Book Fight!

Tough love for literature

Episode 260: Winter of Wayback, 1991 (Nelson Algren Prize Winners)

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It’s the second week of our tour through the 1990s, which means we’re on to 1991. For our reading this week we chose two stories: the winner and runner-up in the annual Nelson Algren Fiction Prize. The contest, which is still active, awards cash prizes and prints the winning stories in the pages of the Chicago Tribune. The winner for 1991 was Tom Barbash’s story “Howling at the Moon,” and the runner-up was Patricia Stevens’ “Leaving Fort Ord.” You can also read an article about all the winners here.

Also this week, we talk about a Jacob Weisberg piece that rocked the publishing world in 1991. Weisberg laid into several of the big New York publishers for putting out hastily edited books that were nearly unreadable. He also called out a couple big-time editors by name, accusing them of not even reading the books on their lists. As might be expected, there was some serious blowback, though Howard Kurtz’s prediction that Weisberg would be blackballed from American publishing turned out to be pretty far off the mark.

1991 was also a big year for video games, with new higher-bit consoles and the introduction of Street Fighter II, considered to be a landmark in the industry.

And of course there’s lots, lots more: an unsolved murder, the Gulf War, Mike’s first cigarette, another edition of Nineties Movie Club, and the tantalizing smells of teen spirit.

As always, you can stream the show right here on our site, or download the mp3 file to listen to later. Or check us out in Apple podcasts, where you can subscribe (for free!) and catch up on older episodes. We’re also available on Spotify, Stitcher, or just about any other podcast app. If for some reason you can’t find us in your favorite app, please reach out and let us know!

If you like the show, please consider subscribing to our Patreon, which helps us make a bit of money each month and keep the show going. For just $5 a month, you’ll get access to a monthly bonus episode, Book Fight After Dark, in which we visit some of the weirder, funnier corners of the literary world. Recently, that’s involved reading a paranormal romance novel, the debut novel of Jersey Shore’s Snookie, and the novelization of the movie Battleship (yes, based on the popular board game).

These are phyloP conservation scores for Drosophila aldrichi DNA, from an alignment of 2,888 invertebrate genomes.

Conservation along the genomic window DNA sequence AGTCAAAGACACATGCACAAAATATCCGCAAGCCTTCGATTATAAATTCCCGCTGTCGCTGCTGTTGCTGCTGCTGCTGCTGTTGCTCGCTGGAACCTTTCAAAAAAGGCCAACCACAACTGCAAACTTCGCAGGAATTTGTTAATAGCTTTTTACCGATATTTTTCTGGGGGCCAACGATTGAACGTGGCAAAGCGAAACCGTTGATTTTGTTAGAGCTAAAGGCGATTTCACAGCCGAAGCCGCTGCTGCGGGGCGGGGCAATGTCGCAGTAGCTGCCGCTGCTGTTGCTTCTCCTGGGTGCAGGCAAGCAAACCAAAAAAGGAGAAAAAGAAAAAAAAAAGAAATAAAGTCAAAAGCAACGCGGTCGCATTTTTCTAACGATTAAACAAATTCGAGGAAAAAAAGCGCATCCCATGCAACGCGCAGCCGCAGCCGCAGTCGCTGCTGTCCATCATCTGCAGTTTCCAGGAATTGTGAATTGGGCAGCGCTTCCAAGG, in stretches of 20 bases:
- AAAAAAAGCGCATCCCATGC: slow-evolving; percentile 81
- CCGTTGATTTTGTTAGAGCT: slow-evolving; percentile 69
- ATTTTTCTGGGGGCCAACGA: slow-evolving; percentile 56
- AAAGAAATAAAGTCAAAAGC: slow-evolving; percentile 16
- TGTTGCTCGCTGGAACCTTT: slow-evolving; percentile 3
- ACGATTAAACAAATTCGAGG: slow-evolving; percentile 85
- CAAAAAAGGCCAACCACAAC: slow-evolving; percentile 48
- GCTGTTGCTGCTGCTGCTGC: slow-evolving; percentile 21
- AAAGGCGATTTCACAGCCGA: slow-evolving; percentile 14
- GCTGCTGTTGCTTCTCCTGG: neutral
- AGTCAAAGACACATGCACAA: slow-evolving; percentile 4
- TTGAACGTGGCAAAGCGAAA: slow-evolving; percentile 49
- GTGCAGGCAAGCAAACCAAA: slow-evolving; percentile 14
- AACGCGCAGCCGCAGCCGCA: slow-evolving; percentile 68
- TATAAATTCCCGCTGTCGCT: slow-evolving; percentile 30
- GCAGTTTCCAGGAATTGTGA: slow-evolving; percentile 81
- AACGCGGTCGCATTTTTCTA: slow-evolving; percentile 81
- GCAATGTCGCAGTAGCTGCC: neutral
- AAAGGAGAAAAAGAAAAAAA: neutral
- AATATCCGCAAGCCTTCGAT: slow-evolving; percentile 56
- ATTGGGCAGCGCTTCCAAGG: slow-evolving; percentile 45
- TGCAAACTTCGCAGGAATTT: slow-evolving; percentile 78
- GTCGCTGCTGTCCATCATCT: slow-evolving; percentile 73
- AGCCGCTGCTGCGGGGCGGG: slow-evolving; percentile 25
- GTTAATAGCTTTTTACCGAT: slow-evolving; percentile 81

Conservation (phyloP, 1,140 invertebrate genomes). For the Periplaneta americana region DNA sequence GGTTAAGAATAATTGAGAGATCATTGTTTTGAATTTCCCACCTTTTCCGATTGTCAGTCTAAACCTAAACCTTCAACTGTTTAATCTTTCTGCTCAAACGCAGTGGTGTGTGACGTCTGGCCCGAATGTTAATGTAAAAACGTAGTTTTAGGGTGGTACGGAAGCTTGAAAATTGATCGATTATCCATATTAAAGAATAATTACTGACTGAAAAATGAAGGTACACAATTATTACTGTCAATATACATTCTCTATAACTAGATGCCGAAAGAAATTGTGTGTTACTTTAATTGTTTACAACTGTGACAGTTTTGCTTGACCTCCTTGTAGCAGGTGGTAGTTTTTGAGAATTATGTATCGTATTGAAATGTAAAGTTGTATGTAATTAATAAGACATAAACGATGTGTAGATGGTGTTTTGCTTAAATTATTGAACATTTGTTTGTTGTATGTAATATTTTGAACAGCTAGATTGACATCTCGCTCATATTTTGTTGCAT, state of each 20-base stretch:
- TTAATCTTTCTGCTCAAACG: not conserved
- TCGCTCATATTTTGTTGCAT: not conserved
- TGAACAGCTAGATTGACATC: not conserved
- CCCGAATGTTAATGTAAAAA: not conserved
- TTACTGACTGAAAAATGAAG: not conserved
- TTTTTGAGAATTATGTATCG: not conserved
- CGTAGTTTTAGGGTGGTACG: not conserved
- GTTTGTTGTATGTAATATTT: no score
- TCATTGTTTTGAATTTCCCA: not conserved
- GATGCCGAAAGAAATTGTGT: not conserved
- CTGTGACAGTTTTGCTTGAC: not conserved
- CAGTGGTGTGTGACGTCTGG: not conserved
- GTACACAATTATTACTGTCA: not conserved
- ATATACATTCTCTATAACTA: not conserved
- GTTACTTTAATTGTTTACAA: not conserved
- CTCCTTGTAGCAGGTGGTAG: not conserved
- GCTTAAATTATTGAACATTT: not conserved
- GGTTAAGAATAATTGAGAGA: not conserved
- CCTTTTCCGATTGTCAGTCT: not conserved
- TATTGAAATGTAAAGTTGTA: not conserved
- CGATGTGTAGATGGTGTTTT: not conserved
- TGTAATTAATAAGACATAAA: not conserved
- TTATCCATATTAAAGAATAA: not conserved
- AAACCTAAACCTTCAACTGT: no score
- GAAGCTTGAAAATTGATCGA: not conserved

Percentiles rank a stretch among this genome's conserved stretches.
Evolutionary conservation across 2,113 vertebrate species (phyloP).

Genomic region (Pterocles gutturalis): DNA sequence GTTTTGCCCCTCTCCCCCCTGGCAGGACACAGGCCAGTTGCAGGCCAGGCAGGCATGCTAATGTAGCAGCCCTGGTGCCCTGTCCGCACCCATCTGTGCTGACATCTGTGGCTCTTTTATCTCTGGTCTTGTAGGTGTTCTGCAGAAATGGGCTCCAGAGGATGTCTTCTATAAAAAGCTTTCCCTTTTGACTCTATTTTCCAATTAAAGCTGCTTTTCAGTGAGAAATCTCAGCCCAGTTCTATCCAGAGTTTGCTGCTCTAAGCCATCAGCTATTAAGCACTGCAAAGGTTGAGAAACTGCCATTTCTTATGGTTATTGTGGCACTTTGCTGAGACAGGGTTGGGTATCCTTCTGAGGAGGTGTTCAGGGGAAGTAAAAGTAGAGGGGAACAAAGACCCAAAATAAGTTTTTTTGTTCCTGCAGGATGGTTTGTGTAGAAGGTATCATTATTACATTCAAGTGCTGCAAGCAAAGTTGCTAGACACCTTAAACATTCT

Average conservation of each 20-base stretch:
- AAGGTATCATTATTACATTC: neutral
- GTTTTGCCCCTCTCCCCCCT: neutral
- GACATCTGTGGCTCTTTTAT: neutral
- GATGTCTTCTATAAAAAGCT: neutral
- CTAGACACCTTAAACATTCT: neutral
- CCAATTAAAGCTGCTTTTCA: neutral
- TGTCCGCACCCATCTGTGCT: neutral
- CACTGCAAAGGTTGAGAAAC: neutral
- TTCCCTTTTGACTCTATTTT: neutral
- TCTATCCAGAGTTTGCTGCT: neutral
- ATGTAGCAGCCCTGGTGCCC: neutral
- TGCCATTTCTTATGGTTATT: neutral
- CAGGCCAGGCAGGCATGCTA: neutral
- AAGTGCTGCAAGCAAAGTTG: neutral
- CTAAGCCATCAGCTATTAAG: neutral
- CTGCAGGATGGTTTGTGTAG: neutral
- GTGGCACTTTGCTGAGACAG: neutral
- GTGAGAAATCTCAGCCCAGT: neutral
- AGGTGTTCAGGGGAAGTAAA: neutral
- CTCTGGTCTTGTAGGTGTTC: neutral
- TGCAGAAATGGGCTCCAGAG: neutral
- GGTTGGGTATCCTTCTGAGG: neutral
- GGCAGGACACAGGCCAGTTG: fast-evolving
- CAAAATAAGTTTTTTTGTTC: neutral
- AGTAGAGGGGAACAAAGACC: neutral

Thanks for listening!

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Author: mikeingram25

writer, editor

3 thoughts on “Episode 260: Winter of Wayback, 1991 (Nelson Algren Prize Winners)

  1. Murakami’s Killing Commendator made international news last year when Hong Kong required it to be shrinkwrapped due to “indecent content.”

    theguardian.com/books/2018/jul/25/haruki-murakami-novel-indecent-hong-kong-censors-killing-commendatore

  2. Funny how you assume the opposition to AMERICAN PSYCHO came from the right.

    http://articles.latimes.com/1990-12-11/news/vw-6308_1_american-psycho

    “Leading the outcry is Tammy Bruce, 28, coordinator of the Los Angeles chapter of the National Organization of Women. She is proposing a boycott of Random House publications and has started a local telephone hot line that allows callers to hear the “Psycho” excerpt describing Bateman’s nail-gun attack.

    ” ‘American Psycho’ ” is the most misogynistic communication we have ever come across,” Bruce tells listeners on the hot-line tape. “The book is . . . in effect, a how-to novel on the torture and dismemberment of women. . . .”

    Someone also decided to pull the old submit-the-writing-anonymously trick.

    “In its January issue, Spy will continue to track Patrick Bateman. The editors have submitted an anonymous 2,000-word excerpt from the book to 10 skin magazines, including Hustler and Swank, and to two vanity publishers. Kurt Anderson, a co-editor of Spy, says that one vanity house said it would not take this person’s money to publish the book, and all 10 magazines rejected the submission. “It’s too violent for our readership. This really isn’t eroticism. It’s horror fiction with brutal sexuality,” the editors of Cavalier magazine wrote in their rejection letter.”

  3. Thanks for mentioning The Fourth State of Matter – I read it when it came out in the New Yorker. I found it so moving back then. I re-read after your mention and it is still sad and beautiful.

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